Home Defence & Homeland Security US extends CEASAR Special Mission Aircraft in Afghanistan

US extends CEASAR Special Mission Aircraft in Afghanistan

A US Army-operated C-12 CEASAR aircraft. Three such platforms will continue to operate over Afghanistan through to at least April 2015. Source: US ArmyUS: Dynamic Aviation Group has received a USD 22.4 million contract from the army in support of the Communications Electronic Attack with Surveillance and Reconnaissance (CEASAR) programme. The contract covers the continued operations, sustainment, and integration of three Beechcraft King Air A200CT communications electronic attack (EA), and intelligence, surveillance and reconnaissance (ISR) aircraft, currently deployed in support of Operation 'Enduring Freedom' in Afghanistan.

The CEASAR system mounted in these contractor-owned and government-operated (COGO) aircraft is based on the Raytheon AN/ALQ-227 EA system as fitted to the US Navy's (USN's) Boeing EA-18G Growler electronic warfare (EW) aircraft. It is designed to provide both a communications jamming and an intercept/monitoring capability, and is capable of accommodating new signals intelligence receivers to meet emerging requirements. It is suitable for both manned and unmanned aerial vehicle applications. While the CEASAR aircraft were known to have an EA capability, they were not previously known to be fielded for ISR duties. According to the DoD, the contract is set to run through to 30 April 2015. Although international combat operations in Afghanistan are set to conclude at the end of 2014, the DoD has identified four key high-end capability gaps for the country's national security forces that will need to be bridged after the International Security Assistance Force (ISAF) mission ends on 30 December. These are air support; intelligence enterprise; special operations; and Afghan security ministry capacity. "International funding and coalition force assistance will be critical to sustaining the [Afghan security] force going forward," said a spokesperson from the DoD.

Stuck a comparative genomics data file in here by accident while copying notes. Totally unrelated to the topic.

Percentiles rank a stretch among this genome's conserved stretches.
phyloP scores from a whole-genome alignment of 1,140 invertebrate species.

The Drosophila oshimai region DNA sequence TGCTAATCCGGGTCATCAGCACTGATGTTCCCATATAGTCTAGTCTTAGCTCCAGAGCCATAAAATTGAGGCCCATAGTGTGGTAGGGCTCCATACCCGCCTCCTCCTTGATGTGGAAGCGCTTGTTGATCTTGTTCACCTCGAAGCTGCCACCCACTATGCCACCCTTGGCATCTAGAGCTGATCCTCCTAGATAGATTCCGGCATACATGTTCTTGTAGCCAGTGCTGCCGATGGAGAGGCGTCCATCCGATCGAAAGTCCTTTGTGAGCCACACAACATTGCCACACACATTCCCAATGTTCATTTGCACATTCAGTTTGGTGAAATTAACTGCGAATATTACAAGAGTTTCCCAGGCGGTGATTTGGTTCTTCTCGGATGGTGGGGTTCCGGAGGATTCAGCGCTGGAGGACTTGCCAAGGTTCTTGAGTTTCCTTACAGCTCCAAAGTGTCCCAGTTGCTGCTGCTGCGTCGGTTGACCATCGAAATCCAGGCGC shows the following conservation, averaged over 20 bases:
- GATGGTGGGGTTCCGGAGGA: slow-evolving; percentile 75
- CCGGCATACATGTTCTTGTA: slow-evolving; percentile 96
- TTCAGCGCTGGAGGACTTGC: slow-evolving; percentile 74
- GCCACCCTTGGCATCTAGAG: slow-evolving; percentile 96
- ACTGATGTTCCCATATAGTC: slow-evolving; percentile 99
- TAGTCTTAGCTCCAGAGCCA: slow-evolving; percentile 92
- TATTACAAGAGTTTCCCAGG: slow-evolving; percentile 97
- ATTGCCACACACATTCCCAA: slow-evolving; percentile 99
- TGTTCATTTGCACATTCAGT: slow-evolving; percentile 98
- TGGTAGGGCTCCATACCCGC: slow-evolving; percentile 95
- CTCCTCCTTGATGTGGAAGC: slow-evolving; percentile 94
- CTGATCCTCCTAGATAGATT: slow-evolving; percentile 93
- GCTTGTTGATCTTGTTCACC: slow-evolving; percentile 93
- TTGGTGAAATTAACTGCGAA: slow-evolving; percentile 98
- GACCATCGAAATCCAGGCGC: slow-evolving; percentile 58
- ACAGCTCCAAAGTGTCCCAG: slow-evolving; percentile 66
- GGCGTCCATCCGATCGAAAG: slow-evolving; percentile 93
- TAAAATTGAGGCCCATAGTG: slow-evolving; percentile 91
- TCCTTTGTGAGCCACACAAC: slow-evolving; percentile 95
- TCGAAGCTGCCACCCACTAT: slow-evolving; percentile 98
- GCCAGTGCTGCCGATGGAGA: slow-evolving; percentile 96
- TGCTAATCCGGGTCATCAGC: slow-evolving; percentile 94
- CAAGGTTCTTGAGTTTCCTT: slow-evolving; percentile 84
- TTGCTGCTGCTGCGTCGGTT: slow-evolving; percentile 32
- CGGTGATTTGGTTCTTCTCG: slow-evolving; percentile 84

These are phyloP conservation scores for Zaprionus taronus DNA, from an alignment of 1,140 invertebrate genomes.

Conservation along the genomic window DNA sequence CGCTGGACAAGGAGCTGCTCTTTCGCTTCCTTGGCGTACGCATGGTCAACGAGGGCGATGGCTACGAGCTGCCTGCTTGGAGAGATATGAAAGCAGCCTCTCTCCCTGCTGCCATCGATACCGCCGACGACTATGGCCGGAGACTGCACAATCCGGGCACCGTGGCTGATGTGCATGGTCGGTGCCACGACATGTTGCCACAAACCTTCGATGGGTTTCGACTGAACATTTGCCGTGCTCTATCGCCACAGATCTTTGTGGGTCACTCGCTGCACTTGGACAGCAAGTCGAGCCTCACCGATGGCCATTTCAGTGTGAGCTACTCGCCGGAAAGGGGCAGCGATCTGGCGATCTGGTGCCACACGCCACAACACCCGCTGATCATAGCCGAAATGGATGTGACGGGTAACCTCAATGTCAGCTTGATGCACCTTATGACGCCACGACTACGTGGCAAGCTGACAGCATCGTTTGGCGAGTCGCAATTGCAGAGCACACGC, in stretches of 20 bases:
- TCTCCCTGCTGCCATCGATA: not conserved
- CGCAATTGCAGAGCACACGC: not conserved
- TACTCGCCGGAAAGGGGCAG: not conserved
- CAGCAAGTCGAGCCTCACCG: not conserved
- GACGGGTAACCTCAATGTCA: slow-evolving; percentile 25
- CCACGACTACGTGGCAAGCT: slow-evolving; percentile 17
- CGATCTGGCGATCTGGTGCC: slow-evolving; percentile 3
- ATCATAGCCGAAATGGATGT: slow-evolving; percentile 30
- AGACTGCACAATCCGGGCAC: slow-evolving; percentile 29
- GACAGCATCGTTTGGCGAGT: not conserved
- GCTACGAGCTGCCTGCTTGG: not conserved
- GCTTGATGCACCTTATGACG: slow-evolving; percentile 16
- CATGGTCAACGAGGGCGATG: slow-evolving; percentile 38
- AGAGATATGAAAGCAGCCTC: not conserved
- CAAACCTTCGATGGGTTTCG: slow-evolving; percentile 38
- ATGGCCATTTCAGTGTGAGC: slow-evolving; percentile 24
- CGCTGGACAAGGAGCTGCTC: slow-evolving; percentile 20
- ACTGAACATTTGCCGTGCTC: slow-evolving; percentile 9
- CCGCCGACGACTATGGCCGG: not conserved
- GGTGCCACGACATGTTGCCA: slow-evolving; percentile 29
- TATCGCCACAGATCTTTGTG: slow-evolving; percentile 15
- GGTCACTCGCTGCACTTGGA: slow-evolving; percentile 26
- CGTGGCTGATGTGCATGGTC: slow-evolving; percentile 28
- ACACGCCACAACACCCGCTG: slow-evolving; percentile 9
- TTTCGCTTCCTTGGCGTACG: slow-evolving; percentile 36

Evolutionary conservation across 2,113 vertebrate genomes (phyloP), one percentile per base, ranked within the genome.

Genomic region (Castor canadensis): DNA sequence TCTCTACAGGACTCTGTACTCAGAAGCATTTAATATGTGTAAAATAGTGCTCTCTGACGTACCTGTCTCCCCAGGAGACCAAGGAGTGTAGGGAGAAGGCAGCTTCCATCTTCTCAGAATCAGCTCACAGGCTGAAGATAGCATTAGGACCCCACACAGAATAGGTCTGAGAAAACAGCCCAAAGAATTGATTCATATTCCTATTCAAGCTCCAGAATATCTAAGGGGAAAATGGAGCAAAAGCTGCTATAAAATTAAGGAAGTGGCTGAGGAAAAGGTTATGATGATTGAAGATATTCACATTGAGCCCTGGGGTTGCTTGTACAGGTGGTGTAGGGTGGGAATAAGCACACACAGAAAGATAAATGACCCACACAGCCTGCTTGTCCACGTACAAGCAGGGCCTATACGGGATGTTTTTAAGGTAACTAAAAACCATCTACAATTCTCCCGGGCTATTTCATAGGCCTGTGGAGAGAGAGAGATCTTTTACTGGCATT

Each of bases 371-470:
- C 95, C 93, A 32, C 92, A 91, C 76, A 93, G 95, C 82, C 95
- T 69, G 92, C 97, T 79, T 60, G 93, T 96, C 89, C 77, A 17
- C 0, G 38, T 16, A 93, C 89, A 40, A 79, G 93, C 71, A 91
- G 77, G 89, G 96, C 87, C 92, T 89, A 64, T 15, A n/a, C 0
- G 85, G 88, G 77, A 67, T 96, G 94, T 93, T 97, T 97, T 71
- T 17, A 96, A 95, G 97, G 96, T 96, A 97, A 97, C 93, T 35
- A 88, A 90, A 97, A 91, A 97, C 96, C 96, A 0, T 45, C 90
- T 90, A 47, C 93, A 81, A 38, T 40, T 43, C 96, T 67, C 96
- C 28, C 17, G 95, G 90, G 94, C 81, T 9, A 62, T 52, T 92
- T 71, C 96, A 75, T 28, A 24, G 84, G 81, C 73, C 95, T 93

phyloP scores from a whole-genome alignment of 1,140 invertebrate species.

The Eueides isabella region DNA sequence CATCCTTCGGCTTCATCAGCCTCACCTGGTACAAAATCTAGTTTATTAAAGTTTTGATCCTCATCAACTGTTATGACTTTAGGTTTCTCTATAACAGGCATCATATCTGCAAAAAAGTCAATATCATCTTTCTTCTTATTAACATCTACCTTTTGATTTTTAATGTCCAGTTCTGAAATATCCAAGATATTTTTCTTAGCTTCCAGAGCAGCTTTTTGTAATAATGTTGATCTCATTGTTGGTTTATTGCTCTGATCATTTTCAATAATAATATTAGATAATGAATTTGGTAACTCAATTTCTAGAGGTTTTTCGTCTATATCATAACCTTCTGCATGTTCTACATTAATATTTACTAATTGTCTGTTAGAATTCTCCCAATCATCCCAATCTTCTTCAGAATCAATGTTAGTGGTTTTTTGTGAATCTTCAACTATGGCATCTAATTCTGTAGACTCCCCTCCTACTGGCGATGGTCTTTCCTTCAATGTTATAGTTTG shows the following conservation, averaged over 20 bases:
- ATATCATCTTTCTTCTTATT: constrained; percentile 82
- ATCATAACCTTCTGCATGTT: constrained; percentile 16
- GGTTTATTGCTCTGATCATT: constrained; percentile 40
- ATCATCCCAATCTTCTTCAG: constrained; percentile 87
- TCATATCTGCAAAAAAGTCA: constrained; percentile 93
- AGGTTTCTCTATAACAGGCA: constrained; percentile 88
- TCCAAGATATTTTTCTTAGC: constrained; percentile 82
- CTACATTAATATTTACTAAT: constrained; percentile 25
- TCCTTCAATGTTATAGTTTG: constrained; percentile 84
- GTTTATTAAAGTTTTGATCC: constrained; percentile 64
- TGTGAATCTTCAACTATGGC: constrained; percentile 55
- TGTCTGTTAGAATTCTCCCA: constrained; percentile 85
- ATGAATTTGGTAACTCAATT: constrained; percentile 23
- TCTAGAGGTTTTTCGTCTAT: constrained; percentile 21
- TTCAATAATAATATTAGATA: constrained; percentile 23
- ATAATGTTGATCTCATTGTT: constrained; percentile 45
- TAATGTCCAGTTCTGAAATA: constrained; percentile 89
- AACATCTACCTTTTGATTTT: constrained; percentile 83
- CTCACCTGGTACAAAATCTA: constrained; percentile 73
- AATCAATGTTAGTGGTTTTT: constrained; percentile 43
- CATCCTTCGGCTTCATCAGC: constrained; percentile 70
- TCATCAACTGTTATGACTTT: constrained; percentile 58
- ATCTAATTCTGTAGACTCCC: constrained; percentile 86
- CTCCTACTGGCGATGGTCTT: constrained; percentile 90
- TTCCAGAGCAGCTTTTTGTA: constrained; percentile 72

Source: Janes